Techno File

Just added to my aggregator…

“Techno File” is a new big-media-blog authored by TIME Magazine writer Eric Roston, described as “a daily commentary on the technology that will carry us through tomorrow – and the stuff that keeps us stuck in yesterday.” [Boing Boing]

maintaining the dialogue

There are a variety of ways for blogs to communicate and even publish information with simple protocols in semi-automated as well as manual ways. The great thing is that they all offer ways to let the original author/poster know you thought what was said was worthwhile. As I am sure I’ve mentioned previously I am not a developer so the definitions and interpretations are purely from a user perspective. I am far from an expert on these topics, but was thinking about how it all works and truly find it intriguing. One of the more fascinating things about maintaining a blog is checking your traffic patterns and discovering how people are finding you – and then what they might be saying about you.


Referrals are the most basic way you can see that someone has linked to you and requires you check your traffic logs to see that in fact people are coming to your site from another. You can see whether it’s a straight link or even whether someone has searched for specific terms in a search engine which led to you.

You can use a tool like Refer to track referral traffic to your site without pouring over the logs, but you’ll find (as discussed below) unfortunately people know how to take advantage of this system.


Many blogs include a link to comments which let you leave your thoughts about what you’ve read right there connected to the post. In most cases, the blog system allows the author to be notified via email when someone has left a few words for them.


Trackbacks are where things start to get interesting. If I see something on a blog I find of interest and the system is in place I can refer to the post on my blog and send a trackback over to the original blog. The trackback will post a comment directly on the other blog — assuming that is how things have been configured. This is similar to a comment except you post simultaneously on your blog as an original post with a cookie trail back on the referred site.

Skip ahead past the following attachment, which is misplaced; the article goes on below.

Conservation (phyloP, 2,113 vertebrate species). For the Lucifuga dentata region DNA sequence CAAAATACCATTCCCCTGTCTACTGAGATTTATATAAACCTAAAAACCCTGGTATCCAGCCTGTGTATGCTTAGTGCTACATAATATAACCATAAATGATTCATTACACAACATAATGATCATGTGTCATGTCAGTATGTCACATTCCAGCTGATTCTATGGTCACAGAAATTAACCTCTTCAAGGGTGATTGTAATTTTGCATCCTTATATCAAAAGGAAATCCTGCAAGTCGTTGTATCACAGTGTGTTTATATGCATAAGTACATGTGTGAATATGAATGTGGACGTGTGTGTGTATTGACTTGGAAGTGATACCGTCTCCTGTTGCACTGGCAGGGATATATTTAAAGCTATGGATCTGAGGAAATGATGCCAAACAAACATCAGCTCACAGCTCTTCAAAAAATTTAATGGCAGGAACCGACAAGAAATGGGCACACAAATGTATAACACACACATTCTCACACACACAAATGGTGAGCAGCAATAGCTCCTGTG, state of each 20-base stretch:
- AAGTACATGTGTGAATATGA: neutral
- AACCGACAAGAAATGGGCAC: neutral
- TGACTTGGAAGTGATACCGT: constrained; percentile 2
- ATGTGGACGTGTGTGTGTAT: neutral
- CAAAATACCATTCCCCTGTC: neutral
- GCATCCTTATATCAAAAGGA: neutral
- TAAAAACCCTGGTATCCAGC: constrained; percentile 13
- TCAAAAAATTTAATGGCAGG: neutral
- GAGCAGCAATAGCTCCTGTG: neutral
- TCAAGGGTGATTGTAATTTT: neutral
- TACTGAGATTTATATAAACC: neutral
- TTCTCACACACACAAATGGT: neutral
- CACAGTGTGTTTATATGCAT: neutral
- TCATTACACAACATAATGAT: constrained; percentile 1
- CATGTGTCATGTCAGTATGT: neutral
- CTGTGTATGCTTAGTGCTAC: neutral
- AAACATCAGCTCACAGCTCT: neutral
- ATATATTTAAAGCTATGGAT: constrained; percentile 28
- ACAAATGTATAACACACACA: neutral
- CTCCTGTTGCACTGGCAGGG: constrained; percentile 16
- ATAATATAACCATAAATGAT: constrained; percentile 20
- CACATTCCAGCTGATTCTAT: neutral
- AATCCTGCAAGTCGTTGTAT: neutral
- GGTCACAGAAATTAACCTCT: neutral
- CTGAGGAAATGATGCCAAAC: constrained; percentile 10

You can find Trackback development information here


When I started using WordPress, I noticed something called a Pingback, which can be activated and used on any post you make with a referenced URI. From what I can tell, the pingback basically says “Hello” to the referred author and does not post anything on the other site as a comment, though I am pretty sure it can be configured to work that way. This seems to be more like a private comment, between you and the person you have referenced on your own site.

The spec is published here. I am not sure what happens or who wins if a post received a pingback and a trackback. UPDATE – I now know that Pingback and Trackback both publish on the noted site (see below) which now has me believing that they are really competing bits of technology. Probably to move things to a more open platform, beyond Moveable Type where I think things started with Trackback.


Unfortunately just like in email, people have figured out ways to take advantage of the system to promote sketchy enterprises – generally spam engines and porn – by utilizing automated systems to leave comments on (primarily moveable type) blogs. A comment spam blacklist was designed to delete and then block attempts to do this. The main reason for referral and comment spam seems to be much more than just getting whatever traffic happens to be on a site to see the post for viagra or whatever the porn site du jour happens to be.